Used Nuclear Fuel Storage at the Fukushima Daiichi Nuclear Power Plant
(Last updated 3/16/11)
• Used nuclear fuel at the Fukushima-Daiichi plant is stored in seven pools (one at each reactor
and a shared pool) and in a dry container storage facility (containing nine casks.)
• Sixty percent of the used fuel on site is stored in the shared pool, in a building separated from
the reactor buildings; 34 percent of the used fuel is distributed between the six reactor fuel
storage pools, and the remaining 6 percent is stored in the nine dry storage containers.
• Used fuel pools are robust concrete and steel structures designed to protect the fuel from
even the most severe events. Pools are designed with systems to maintain the temperature
and level of the water sufficient to provide cooling and radiation shielding.
• The water level in a used fuel pool typically is 16 feet or more above the top of the fuel
• The used fuel pools at the Fukushima Daiichi reactors are located at the top of the reactor
building for ease of handling during refueling operations.
• The used fuel pools are designed so that the water in the pool cannot drain down as a result
of damage to the piping or cooling systems. The pools do not have drains in the sides or the
floor of the pool structure. The only way to rapidly drain down the pool is to have structural
damage of the walls or the floor. As of mid-day March 15, there is no evidence to date that
this has occurred.
What Could Happen During an Accident?
• The systems that cool and maintain water levels in the pools are designed to withstand severe
events. If these systems are unable to function, the heat generated by the used fuel would
result in a slow increase in the temperature of the spent fuel pool water. The operating
temperature of the pools is typically around 40 degrees C or 100 degrees F (the boiling point
for water is 100 C or 212 F). This slow increase in temperature will result in an increased
evaporation rate. Rapid evaporation of the water will not occur.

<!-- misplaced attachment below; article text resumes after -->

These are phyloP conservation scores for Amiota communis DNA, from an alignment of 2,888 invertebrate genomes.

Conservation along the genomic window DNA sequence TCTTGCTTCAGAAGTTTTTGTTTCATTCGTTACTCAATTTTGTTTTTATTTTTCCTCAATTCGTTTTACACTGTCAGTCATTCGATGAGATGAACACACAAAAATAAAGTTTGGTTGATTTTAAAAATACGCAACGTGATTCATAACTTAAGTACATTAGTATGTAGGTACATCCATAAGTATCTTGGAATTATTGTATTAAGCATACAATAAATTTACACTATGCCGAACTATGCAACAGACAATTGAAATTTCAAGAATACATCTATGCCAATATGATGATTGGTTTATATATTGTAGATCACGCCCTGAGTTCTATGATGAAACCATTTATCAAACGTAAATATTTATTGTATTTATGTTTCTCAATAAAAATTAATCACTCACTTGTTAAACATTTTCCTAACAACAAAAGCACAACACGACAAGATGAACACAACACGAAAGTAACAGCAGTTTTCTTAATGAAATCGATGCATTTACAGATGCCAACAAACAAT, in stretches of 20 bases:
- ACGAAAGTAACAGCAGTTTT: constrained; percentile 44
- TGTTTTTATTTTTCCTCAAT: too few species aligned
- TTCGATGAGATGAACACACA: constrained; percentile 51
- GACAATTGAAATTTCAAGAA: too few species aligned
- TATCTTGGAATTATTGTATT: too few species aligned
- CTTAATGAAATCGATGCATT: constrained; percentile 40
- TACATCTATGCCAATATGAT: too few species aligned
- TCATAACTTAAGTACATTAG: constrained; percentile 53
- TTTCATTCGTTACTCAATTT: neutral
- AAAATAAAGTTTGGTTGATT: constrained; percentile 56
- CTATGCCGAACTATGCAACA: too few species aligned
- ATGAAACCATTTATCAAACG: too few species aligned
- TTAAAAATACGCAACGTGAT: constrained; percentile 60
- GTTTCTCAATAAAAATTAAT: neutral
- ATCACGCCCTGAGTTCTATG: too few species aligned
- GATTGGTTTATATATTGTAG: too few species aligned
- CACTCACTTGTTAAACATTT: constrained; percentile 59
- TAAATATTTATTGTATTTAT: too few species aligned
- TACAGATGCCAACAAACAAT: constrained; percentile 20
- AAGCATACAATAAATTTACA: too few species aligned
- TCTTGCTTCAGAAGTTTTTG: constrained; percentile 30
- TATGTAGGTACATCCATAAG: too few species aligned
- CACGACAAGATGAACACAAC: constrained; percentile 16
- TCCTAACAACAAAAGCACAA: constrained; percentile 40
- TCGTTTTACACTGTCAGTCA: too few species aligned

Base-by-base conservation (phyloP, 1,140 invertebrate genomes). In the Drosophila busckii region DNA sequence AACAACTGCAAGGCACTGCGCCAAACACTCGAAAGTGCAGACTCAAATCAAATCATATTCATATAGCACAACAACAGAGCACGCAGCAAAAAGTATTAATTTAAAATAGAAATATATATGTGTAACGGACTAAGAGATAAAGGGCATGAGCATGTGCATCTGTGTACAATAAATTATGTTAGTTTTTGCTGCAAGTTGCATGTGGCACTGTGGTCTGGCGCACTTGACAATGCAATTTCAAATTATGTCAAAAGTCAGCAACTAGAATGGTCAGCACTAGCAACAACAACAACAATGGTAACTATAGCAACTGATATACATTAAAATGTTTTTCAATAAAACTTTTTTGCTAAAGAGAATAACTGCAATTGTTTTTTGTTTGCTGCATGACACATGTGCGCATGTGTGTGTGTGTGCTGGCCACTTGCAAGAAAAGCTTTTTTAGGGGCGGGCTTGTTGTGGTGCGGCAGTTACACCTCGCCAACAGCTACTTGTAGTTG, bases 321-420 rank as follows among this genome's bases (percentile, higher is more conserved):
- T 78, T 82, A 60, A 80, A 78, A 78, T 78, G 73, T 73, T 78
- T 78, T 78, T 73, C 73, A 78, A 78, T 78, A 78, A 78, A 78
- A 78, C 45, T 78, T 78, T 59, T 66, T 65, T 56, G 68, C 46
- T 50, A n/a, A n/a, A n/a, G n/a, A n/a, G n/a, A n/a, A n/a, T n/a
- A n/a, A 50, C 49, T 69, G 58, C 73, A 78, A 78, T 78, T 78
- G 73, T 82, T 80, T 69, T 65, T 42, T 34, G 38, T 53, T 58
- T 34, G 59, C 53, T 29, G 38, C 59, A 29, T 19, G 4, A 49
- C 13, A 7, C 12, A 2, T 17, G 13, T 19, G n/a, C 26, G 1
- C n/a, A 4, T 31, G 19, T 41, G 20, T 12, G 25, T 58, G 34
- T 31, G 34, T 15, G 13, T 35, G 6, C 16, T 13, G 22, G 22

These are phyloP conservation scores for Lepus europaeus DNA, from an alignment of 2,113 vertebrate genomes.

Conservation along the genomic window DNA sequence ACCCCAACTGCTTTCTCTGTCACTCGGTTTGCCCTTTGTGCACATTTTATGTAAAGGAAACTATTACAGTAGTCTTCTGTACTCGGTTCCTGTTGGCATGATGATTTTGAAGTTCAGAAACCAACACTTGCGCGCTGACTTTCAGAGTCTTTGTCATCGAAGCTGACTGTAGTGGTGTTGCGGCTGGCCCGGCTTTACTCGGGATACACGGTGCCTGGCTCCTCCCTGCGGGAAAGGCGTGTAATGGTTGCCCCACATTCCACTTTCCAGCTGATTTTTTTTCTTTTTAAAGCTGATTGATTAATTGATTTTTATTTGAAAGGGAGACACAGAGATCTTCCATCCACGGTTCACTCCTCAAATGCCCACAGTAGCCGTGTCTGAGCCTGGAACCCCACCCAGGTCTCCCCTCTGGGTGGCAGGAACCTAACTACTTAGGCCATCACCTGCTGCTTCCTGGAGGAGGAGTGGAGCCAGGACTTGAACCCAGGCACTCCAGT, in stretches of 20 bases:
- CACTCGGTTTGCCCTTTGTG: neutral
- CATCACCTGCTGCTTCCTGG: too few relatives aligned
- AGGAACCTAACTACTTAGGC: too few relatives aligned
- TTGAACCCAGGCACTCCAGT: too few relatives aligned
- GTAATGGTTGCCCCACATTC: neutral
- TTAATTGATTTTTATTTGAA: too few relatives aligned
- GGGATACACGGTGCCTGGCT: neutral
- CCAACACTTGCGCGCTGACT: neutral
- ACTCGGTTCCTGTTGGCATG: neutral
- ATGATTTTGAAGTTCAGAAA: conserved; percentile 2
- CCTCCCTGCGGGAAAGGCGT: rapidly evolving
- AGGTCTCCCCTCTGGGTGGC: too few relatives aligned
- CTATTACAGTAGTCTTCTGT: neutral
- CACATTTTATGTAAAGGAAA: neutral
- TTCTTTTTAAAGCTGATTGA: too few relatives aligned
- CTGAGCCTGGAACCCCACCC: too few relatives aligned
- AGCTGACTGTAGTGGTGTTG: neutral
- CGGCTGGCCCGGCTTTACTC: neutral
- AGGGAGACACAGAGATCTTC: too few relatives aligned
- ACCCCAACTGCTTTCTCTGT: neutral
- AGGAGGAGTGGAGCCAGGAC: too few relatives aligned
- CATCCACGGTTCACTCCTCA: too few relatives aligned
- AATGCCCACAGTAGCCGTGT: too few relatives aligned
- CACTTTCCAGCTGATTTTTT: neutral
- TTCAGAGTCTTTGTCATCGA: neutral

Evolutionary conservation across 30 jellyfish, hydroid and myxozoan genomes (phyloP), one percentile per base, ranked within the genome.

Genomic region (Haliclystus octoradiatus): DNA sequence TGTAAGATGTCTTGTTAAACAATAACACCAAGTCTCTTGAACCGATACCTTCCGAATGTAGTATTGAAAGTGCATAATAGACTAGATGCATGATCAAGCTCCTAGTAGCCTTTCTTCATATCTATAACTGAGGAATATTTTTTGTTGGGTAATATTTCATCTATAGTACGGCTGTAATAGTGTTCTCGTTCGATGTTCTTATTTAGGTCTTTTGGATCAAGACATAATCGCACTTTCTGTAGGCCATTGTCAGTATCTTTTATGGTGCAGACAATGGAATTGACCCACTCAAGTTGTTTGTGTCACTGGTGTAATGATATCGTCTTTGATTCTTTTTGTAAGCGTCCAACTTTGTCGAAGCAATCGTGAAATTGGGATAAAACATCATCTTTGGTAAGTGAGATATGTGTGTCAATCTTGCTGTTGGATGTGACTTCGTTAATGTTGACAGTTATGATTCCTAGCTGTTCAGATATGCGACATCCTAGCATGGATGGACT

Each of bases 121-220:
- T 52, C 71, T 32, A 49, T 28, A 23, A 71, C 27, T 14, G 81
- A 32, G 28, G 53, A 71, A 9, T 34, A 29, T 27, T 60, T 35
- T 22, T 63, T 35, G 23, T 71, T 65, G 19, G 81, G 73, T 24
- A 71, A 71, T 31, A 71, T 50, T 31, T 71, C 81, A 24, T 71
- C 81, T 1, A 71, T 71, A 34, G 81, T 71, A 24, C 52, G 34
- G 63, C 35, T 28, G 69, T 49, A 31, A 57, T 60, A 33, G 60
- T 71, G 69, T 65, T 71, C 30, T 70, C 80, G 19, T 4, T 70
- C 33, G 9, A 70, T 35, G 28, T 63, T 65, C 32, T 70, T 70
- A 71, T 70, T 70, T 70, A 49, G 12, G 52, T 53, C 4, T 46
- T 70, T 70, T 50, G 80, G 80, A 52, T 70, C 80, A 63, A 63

• Exact evaporation rates would depend on the amount of used fuel in the pool and how long it
has cooled. The rate at which the pool water level would decrease (due to evaporation or
mild boiling) in the absence of cooling system function would not be expected to lower water
levels by more than a few percent per day. Given that there is approximately 16 feet of water
above the used fuel assemblies, operators would have a few weeks to find another way to add
water to the pools before the fuel would become exposed. For example, water could easily be
added using a fire hose.
• If the water level decreases below the top of the fuel assembly, oxidation of the zirconium
cladding could occur. This oxidation could result in some hydrogen generation. The rate of
hydrogen generation depends on the temperature of the fuel assembly, with hotter
temperatures leading to higher hydrogen generation rates. However, only the fuel assemblies
with the least cooling time would be susceptible to this oxidation and the temperature of the
fuel assemblies decreases exponentially with cooling time.
• Even if the water level in the pools was to decrease sufficiently so that the fuel were exposed
to air, the same level of overheating that can occur in a reactor accident would not occur in
the used fuel pool because the used fuel assemblies in the pool are cooler than the assemblies
in the reactor. It is highly unlikely that used fuel temperatures could reach the point where
melting could occur, although some damage to the cladding cannot be ruled out. The
likelihood of cladding damage, as with hydrogen generation, decreases substantially with
temperature and cooling time.
• There has been some speculation that, if the used fuel pool were completely drained, the
zirconium cladding might ignite and a “zirconium fire” might occur. At the surface of the
used fuel pool, the gamma dose rate from radiation emanating off the used fuel assemblies
typically is less than 2 millirem per hour. If the water level decreases, the gamma radiation
level would increase substantially. This increase would be noticed at the radiation monitors
near the reactor buildings.